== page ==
The Garnish

Garnishes and ShotsThere are many ways to garnish any drink, especially between various establishments. But of the variety of treats available, you’re sure to want to know the following. They are the most popular and most common.

Lemon, lime, orange, cherry and of course olive. Others to know are the tropical fruits: orange, pineapple, banana, and strawberry. Then there’s mint, celery, and the cocktail onion. This sounds like a lot, but if you’ve frequented bars (and as you begin to bartend) you’ll have no problem naming off each of these like the names of your most hated girlfriends (or boyfriends).

Your best tool for creating your garnishes is going to be a Serrated Knife. It is going to give the best cut for the fruits and works well for the rest of the garnishes. Perform your cuts on a cutting board only used at the bar and place it over a wet bar towel to prevent slipping.

First off let’s clarify, what exactly is a garnish?

There’s no doubt you’ve seen a garnish before whether it be a lemon wedge in your cocktail, the salt around the rim of your Margarita or a celery stalk in your Bloody Mary. Whatever garnish you’re particularly interested in, it serves one of two purposes. Some drinks absolutely need the garnish for flavor and to enhance the cocktail, while others are merely there for looks. It might add a particular color or just change the overall presentation of the beverage. Here are the most common garnishes you need to know as a bartender.

Celery

Primarily used to garnish a Bloody Mary, celery is usually washed, separated into stalks, with the ends trimmed off. Some bars prefer to leave the leaves on the celery, but that’s a decision your establishment will usually make. Remember to check the quality of the celery as it tends to go bad rather quickly.

Cherries

Using maraschino cherries on a drink usually adds a bit of fun as well as color, rarely are cherries used to enhance the flavor of the cocktail. Drinks such as a Midori Sour add a cherry for garnish, while a Manhattan is one of the only drinks which absolutely requires the cherry.

Cinnamon

Coffee cocktails are usually garnished using a cinnamon stick. It adds a bit of flavor and can be used to stir the drink as well. Sometimes a dash of cinnamon is added to seasonal drinks for flavor and smell. Most establishments will not use cinnamon sticks due to the relatively high price per drink. You’ll usually only see it in higher end establishment.

Lemon

Garnish Lemon
Lemons are used in three ways to garnish a drink. There’s the lemon wheel, which is essentially a circular cut directly through the center of a lemon. A lemon wheel is actually just a cross section of the lemon. A wedge is usually an eighth of lemon sliced into a wedge shape. Finally, a twist is simply a long slice of the lemon rind twisted placed on the edge of the glass. Lemons along with limes as mentioned below, are by far the most common garnish used in bartending. They enhance the flavor of many drink and are just decorative embellishments in others.

Lime


The most commonly used garnish equal to that of the lemon is the lime. Used most often in wedge shape, limes enhance the flavor of a Cuba Libre and Mojito. Remember to wash your hands thoroughly after slicing citrus garnishes, the oils can transfer very easily and also dry out your hands.

Nutmeg

This classic spice used in cooking and bartending alike. As a bartender, you’ll be using it in drinks like the Brandy Alexander. You also find it used quite a bit in coffee based cocktails. Although you will learn to make drinks using nutmeg, most modern bars don’t stock it. It can create quite a mess, and if used incorrectly it can easily ruin any drink.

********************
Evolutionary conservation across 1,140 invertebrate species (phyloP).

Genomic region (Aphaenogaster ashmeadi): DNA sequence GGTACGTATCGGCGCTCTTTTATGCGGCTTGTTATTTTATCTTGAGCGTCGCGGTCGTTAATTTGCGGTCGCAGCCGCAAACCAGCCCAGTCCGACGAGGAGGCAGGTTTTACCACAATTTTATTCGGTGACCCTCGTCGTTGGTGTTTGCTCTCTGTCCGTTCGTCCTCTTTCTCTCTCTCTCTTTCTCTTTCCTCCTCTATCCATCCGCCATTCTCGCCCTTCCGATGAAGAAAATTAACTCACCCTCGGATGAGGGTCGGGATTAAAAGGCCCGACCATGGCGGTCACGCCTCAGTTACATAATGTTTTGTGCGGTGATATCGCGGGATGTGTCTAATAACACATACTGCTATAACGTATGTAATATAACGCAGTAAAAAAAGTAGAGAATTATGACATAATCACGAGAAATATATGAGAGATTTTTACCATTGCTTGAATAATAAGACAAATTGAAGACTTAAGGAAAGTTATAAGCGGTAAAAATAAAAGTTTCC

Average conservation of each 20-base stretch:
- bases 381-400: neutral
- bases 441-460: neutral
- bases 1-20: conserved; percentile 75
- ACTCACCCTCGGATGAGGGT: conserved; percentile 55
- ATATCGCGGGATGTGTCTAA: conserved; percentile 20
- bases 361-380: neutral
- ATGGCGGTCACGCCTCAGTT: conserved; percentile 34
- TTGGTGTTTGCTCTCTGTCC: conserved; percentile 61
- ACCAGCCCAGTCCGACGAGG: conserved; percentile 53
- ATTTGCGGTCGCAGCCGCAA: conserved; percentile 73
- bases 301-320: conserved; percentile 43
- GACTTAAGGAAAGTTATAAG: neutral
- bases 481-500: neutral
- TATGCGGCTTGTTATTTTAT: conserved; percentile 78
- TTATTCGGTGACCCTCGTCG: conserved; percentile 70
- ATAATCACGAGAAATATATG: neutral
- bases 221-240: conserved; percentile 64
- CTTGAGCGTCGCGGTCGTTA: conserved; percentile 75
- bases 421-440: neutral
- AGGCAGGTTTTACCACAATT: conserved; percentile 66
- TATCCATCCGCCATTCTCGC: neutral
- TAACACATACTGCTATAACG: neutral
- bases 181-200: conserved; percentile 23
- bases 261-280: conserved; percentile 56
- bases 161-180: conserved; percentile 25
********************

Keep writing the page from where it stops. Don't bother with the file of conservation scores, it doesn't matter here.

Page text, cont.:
Olives

The olive is a staple in one of the most well-known cocktails, the Martini. Although there are a number of different olives available for purchase in a grocery store, you’re most likely to be using green pitted olives at a majority of establishments. A great way to become more knowledgeable as a bartender is to sample a variety of olives and try using the various kinds in drinks. A bartender who knows his Martinis will stand above his peers.

Onion

Although you won’t find onions in most modern bars, you should understand which drinks call for you to add this garnish. A Gibson for example uses an onion instead of an olive. You may have customers from time to time who order a cocktail that normally uses onions. If your bar does not stock them make sure you offer a substitute garnish such as an olive or lime just to make the option available.

Orange

The orange is one of the sweetest garnishes bars carry, which is why you’ll find it used primarily in sweet beers and cocktails. Some sour drinks call for an orange garnish as well. As mentioned in lemons and limes above, oranges can also be cut into wedges, wheels, and twists.

Pineapple

Obviously the most tropical option in terms of garnishes, they partner wonderfully with Pina Coladas and fruit flavored margaritas. Pineapples are a staple for most beach themed bars. When using a pineapple to garnish, you can cut them into pie shapes and either leave the skin on or off depending upon what your establishment prefers.

Salt

A salt rimmer is quite useful in helping you to salt the rim of the glass for modern drink favorites such as the Margarita. Other drinks which you’ll see this ingredient added are the Salty Dog as well as a Bloody Mary. Make sure that you use thicker grained Sea Salt as it is traditionally more appropriate for cocktails than smaller grained table salt.

Sugar

Drinks such as a Lemon Drop are usually made rimmed with sugar. It adds a smooth and sweet taste to the shooter and can act as a substitute for salt in others. Because it tends to stick to everything, make sure you pay special attention to using only a small amount of moisture on the rim before dipping it in the sugar.


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